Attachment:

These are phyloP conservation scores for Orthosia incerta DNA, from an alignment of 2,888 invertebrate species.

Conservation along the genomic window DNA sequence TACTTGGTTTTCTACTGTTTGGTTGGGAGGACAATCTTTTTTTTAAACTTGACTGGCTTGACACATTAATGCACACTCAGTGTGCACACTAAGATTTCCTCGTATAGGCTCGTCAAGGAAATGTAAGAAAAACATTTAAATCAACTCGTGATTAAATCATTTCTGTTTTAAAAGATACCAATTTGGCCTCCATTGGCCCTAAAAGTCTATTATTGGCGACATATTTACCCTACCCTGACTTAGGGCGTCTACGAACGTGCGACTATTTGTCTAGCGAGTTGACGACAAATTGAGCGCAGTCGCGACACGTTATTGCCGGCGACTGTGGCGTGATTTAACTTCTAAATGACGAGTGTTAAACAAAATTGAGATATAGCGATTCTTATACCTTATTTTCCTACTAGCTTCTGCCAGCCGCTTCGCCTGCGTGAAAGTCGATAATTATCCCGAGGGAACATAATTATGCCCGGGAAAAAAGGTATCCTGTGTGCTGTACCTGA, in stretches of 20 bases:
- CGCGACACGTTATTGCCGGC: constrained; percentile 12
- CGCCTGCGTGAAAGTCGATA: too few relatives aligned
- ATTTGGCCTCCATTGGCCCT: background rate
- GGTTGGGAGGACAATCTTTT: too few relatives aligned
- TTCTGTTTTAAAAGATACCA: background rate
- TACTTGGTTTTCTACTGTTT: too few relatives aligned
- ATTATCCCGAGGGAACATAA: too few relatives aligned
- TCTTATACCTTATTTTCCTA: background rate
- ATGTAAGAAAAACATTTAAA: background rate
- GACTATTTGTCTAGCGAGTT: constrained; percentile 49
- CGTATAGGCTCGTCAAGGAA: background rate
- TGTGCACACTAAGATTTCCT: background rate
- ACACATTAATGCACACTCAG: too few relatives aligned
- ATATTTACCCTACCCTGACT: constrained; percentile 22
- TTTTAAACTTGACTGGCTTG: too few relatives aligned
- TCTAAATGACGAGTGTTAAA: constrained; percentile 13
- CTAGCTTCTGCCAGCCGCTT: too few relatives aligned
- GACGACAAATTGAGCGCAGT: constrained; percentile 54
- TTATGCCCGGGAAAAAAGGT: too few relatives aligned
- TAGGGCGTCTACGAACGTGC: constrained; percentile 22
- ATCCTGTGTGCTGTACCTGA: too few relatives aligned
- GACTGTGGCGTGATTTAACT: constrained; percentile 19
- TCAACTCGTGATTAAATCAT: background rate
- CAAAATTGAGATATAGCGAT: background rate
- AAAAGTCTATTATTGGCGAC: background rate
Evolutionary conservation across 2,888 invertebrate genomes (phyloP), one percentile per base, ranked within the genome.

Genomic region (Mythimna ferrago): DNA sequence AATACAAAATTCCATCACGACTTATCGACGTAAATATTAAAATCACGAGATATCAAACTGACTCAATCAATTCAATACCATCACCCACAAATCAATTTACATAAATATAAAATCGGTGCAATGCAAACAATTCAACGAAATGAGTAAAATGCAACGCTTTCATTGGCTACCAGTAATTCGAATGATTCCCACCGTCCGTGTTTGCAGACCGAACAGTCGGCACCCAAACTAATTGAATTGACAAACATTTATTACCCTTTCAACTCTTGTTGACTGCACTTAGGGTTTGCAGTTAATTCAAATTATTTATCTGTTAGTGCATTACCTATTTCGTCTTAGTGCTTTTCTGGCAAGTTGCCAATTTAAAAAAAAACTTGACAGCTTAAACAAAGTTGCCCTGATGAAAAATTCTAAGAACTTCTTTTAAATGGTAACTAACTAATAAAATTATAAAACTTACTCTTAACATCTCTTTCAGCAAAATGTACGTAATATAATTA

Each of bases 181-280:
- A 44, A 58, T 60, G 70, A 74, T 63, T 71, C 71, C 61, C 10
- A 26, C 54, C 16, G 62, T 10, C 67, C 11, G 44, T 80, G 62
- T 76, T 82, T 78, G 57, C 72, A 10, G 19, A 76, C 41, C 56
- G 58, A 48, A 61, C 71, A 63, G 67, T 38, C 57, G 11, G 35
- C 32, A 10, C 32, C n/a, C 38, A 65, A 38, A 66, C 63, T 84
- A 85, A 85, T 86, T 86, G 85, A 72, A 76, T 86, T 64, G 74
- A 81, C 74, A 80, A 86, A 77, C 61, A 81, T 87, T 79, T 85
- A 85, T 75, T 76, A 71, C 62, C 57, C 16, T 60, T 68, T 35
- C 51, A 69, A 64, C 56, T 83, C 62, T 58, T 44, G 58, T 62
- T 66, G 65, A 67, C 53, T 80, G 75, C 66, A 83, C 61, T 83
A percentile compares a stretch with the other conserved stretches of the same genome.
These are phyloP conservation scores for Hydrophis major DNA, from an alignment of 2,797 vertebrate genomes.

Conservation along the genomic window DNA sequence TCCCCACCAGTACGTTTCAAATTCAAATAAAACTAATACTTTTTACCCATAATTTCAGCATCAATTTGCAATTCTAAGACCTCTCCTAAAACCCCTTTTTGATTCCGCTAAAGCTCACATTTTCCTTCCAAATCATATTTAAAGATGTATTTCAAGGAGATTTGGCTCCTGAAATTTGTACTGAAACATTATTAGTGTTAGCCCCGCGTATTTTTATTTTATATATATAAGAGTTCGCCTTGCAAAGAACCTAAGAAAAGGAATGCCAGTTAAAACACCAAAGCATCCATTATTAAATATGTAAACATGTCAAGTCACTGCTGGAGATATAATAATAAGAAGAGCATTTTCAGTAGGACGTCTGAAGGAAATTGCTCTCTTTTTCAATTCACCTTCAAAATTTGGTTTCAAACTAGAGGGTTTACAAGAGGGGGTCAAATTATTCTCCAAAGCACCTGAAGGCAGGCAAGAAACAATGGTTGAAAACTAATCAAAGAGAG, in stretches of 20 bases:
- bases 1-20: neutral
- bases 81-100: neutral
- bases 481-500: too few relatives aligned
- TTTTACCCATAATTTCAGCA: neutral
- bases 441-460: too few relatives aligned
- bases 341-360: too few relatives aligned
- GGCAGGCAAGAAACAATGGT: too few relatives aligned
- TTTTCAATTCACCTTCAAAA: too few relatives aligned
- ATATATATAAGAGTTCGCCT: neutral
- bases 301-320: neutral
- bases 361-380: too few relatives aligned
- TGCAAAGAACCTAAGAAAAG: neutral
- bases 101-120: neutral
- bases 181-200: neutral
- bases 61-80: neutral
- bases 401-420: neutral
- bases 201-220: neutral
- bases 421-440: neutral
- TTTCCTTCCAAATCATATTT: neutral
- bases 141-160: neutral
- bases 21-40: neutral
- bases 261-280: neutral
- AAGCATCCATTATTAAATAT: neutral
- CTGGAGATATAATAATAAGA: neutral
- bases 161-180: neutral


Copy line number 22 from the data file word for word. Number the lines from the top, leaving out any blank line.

- TAGGGCGTCTACGAACGTGC: constrained; percentile 22